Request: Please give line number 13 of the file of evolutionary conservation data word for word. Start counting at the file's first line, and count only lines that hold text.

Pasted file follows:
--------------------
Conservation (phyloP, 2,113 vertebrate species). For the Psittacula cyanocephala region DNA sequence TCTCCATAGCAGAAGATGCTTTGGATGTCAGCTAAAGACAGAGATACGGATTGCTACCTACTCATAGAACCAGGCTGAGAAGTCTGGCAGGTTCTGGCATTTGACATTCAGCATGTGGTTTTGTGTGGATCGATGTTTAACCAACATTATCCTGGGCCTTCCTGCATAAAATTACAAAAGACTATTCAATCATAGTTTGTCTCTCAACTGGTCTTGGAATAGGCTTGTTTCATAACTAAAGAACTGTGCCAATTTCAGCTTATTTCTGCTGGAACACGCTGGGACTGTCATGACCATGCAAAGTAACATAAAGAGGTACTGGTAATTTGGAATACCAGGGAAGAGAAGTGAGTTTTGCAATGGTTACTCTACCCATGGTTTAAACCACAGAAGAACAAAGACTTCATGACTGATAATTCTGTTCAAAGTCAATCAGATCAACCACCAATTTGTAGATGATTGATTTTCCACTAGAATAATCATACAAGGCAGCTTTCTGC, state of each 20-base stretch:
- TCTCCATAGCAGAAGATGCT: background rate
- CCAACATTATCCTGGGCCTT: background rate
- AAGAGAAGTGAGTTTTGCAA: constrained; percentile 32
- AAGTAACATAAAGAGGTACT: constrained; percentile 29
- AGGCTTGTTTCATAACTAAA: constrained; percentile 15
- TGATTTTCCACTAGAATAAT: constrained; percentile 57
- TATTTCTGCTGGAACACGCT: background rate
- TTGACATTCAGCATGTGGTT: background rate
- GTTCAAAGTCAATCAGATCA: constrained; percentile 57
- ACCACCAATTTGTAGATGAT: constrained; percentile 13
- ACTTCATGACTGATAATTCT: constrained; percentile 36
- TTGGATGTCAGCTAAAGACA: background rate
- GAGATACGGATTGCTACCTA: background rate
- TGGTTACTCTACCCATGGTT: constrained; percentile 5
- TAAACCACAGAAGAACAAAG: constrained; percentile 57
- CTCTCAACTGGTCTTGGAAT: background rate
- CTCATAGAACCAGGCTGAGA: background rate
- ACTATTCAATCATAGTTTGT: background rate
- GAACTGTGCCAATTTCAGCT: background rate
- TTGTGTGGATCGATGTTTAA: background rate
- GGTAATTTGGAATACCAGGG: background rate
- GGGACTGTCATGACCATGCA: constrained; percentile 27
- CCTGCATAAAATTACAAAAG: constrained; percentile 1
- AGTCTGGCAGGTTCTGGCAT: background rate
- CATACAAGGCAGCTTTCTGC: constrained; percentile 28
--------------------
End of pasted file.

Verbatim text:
- TTGGATGTCAGCTAAAGACA: background rate